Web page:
Bank of America, JP Morgan among 74 of 158 financial institutions that invest in companies producing internationally banned weapons
Despite the international ban on cluster bombs, more than 150 financial institutions have invested $28 billion in companies that produce them, according to a new report released Thursday.
Bank of America, JP Morgan Chase, and Wells Fargo are among the 158 banks, pension funds, and other firms listed in the "Hall of Shame" compiled by the Netherlands-based organization PAX, a member of the Cluster Munition Coalition (CMC).
The report, titled Worldwide Investments in Cluster Munitions: A Shared Responsibility, finds that the leading investors come from 14 countries including the U.S., the UK, and Canada. Of the top 10 overall investors, the U.S. is home to eight. Japan and China round out the last two.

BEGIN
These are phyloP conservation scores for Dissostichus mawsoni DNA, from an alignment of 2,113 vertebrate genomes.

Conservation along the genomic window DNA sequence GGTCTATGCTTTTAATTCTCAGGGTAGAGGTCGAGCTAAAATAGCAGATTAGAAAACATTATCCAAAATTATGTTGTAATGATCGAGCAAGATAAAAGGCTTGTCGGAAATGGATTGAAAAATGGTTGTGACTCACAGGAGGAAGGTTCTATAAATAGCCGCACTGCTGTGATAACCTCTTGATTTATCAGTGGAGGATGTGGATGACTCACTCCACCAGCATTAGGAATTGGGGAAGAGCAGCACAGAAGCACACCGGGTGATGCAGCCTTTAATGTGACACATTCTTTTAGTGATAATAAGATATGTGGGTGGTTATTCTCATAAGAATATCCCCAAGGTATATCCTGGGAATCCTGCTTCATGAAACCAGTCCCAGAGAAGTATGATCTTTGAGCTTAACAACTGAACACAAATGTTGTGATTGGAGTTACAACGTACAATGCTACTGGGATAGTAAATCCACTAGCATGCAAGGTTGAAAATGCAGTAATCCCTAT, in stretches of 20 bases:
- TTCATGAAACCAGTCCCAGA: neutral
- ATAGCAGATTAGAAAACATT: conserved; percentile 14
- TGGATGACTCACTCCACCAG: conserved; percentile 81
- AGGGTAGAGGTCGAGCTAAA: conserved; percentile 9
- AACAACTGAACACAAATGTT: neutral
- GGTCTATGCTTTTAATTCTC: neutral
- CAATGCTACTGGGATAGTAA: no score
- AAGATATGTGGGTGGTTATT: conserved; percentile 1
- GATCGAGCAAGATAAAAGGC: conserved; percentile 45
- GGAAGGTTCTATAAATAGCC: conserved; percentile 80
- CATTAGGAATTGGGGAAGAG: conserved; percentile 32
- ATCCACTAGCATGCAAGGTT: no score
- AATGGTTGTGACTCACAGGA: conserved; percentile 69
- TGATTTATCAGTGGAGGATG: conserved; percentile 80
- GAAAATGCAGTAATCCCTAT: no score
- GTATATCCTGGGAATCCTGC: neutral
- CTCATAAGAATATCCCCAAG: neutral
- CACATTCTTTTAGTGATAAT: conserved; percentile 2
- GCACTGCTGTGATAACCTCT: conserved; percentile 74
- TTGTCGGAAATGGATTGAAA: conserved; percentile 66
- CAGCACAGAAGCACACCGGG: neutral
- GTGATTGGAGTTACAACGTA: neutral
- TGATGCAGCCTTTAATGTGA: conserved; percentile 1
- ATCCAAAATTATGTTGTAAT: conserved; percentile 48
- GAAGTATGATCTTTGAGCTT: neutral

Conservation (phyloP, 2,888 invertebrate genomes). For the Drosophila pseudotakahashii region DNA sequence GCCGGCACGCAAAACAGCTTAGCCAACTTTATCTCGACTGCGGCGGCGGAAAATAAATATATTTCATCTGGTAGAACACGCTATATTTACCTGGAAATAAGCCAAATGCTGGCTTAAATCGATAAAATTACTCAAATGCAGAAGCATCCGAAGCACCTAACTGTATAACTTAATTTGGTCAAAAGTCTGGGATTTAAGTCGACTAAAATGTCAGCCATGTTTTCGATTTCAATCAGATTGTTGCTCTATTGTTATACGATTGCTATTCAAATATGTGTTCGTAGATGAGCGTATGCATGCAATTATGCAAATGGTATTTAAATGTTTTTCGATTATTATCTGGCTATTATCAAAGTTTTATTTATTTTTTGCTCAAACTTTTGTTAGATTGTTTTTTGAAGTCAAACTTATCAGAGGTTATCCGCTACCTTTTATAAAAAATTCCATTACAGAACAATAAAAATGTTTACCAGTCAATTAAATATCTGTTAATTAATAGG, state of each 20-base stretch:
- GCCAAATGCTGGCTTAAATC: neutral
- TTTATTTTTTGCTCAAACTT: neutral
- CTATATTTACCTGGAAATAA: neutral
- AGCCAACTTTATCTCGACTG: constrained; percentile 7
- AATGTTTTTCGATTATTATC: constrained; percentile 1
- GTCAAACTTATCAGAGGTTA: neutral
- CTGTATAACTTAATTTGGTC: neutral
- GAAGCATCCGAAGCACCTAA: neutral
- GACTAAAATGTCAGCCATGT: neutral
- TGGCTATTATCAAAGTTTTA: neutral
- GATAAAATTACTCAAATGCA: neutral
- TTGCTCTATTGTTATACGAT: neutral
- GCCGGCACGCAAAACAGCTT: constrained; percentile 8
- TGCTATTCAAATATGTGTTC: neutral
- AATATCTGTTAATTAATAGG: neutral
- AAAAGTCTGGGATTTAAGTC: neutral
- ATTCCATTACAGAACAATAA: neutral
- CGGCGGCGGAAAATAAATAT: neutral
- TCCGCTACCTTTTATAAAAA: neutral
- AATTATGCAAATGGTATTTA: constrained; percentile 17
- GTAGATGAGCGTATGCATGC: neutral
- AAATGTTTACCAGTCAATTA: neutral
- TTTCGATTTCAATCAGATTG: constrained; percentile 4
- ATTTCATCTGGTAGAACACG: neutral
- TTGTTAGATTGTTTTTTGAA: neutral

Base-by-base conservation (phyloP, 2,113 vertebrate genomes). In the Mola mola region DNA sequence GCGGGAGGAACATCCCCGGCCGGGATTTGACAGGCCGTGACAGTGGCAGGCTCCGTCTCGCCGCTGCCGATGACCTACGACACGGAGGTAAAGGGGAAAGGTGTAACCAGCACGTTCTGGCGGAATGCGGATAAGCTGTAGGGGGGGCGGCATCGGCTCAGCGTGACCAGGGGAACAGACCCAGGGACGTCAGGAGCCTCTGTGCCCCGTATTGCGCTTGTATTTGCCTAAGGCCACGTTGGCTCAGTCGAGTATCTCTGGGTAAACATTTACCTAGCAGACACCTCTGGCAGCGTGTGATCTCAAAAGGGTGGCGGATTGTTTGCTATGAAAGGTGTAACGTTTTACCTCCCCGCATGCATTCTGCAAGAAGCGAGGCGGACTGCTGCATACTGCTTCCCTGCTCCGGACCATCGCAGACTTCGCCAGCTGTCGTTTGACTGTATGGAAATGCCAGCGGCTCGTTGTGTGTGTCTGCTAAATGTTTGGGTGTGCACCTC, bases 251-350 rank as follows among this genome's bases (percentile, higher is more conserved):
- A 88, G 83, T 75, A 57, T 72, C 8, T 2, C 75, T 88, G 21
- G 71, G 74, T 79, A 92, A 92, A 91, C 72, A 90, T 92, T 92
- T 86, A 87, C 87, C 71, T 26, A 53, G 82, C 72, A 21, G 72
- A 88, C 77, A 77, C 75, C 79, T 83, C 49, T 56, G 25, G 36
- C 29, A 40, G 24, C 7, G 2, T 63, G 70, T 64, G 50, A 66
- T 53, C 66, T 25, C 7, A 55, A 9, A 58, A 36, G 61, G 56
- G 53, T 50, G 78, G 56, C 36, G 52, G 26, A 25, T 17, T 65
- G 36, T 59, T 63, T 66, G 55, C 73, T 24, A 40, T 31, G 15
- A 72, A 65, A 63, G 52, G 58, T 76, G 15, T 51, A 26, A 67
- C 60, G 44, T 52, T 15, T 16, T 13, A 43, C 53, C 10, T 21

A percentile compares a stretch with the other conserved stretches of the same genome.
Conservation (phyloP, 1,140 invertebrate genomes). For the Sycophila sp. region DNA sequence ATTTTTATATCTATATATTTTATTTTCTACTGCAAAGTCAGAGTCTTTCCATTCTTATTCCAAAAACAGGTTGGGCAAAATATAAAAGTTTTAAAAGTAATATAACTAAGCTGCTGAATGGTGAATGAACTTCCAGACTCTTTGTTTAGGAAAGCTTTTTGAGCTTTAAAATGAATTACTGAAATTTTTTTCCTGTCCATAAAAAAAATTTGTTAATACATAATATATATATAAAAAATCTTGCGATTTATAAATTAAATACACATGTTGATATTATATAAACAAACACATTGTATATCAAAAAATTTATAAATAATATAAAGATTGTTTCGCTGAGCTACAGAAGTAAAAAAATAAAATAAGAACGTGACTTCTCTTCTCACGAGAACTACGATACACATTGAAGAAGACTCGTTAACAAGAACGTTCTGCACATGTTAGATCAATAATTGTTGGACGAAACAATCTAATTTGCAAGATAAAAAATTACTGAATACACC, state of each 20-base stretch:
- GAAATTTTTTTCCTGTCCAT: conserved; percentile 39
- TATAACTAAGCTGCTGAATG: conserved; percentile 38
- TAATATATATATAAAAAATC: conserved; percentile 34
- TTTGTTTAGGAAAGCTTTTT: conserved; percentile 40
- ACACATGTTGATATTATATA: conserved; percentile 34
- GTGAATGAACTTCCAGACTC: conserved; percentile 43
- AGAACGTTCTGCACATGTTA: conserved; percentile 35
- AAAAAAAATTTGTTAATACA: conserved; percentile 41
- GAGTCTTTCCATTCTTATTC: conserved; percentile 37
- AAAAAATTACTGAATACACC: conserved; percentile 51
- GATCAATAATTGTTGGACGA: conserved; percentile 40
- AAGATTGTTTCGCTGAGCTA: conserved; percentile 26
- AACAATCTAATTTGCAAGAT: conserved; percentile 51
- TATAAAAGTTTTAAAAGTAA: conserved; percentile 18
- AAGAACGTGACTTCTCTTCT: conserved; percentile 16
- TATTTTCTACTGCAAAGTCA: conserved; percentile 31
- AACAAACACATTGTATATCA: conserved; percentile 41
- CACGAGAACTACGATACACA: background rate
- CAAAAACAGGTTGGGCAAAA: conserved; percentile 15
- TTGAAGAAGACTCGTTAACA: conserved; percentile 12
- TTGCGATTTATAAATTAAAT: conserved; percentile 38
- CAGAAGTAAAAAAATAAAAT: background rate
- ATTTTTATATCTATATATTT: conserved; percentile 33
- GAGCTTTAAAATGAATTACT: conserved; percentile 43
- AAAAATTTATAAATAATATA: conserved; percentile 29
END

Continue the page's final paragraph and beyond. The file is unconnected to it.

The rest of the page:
Both the UK and Canada—along with France, Germany, and Switzerland, whose institutions are also named on the list—have signed the 2008 Oslo treaty known as the Convention on Cluster Munitions banning the use of the indiscriminate bombs under international law.
The U.S., which hosts by far the most companies on the list with 74, is not a signatory.
Cluster bombs, which can be launched from the air or ground, operate by ejecting smaller sub-munitions or "bomblets" that can saturate an area of several football fields, according to CMC. They can remain volatile long after a conflict ends.